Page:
Chernososhnye Krestiane

Chernososhnye Krest’iane


a category of the rural population of Russia from the 14th to 17th centuries directly dependent on the feudal government rather than on private owners.

By the mid-16th century the chernososhnye krest’iane had disappeared in central Russia but remained in the northern areas of European Russia and in Siberia, where they were known as pashennye liudi (plowmen). At the end of the 17th century they numbered more than 50,000 households. In the 16th and 17th centuries agricultural land, including plowland, was divided up and privately held by the families of the chernososhnye krest’iane; the bulk of the pastureland and the forests and rivers were communally owned and used. Generally speaking, the chernososhnye krest’iane were exploited to a lesser extent than privately owned peasants.

Among the chernososhnye krest’iane handicrafts and trade were highly developed, as were such activities as the extracting of salt, fur trapping, and fishing. In the mid-16th century property and social distinctions emerged. Great merchants and entrepreneurs, such as the Amosovs, Bosyis, Gusel’nikovs, and Stroganovs, came from the ranks of the chernososhnye krest’iane. The reform of the land of Ivan IV expanded the administrative, judicial, and financial responsibilities of elected bodies in the volosts (small rural districts) inhabited by the chernososhnye krest’iane; the bodies were headed by the richest peasants.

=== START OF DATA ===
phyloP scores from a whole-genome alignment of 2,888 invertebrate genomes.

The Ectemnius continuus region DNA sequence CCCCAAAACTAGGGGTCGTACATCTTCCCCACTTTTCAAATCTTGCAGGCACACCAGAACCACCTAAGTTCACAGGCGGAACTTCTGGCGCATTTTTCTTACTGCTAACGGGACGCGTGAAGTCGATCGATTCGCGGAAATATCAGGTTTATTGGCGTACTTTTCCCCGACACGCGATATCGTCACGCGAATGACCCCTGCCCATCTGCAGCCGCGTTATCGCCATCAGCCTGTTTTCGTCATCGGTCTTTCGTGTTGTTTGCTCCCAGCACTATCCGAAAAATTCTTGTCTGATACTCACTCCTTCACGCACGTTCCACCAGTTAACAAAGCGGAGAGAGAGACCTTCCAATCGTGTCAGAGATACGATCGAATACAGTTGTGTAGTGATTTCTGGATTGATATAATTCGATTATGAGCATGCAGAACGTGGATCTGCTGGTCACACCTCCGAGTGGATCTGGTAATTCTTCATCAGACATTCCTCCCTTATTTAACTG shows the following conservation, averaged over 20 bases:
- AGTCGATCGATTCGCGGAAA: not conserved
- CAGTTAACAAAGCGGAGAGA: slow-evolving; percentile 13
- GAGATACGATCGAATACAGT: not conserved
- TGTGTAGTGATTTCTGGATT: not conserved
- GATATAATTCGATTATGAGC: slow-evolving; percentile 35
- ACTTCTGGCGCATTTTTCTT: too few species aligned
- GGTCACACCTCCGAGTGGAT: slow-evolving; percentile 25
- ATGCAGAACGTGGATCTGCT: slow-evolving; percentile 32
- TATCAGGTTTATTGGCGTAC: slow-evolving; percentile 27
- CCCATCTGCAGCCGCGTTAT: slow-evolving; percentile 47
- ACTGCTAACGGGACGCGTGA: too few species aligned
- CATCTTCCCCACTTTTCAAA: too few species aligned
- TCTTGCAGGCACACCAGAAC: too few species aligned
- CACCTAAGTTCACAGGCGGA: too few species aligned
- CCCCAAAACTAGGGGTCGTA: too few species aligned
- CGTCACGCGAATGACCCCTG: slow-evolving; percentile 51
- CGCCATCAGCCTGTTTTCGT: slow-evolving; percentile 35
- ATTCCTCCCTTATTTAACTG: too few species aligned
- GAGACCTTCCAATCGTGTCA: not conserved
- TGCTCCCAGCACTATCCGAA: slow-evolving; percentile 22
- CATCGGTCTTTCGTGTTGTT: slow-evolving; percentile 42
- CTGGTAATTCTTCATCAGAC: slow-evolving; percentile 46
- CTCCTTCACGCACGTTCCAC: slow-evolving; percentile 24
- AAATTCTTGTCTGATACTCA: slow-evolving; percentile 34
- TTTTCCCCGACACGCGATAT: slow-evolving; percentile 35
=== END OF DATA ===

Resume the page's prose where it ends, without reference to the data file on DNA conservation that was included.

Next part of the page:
From the end of the 16th century, the government increased the taxes paid by the chernososhnye krest’iane, restricted their rights to dispose of land, and imposed limitations on local self-administration. Under the reforms of Peter I the Great, the chernososhnye krest’iane became part of the state peasants.


Bogoslovskii, M. M. Zemskoe samoupravlenie na Russkom Severe v XVII v., vols. 1–2. Moscow, 1909–12.
Ocherkii istorii SSSR: Period feodalizma, XVII v. Moscow, 1955.
Nosov, N. E. Stanovlenie soslovno-predstavitel’nykh uchrezhdenii v Rossii: Izyskaniia o zemskoi reforme Ivana Groznogo. Leningrad, 1969.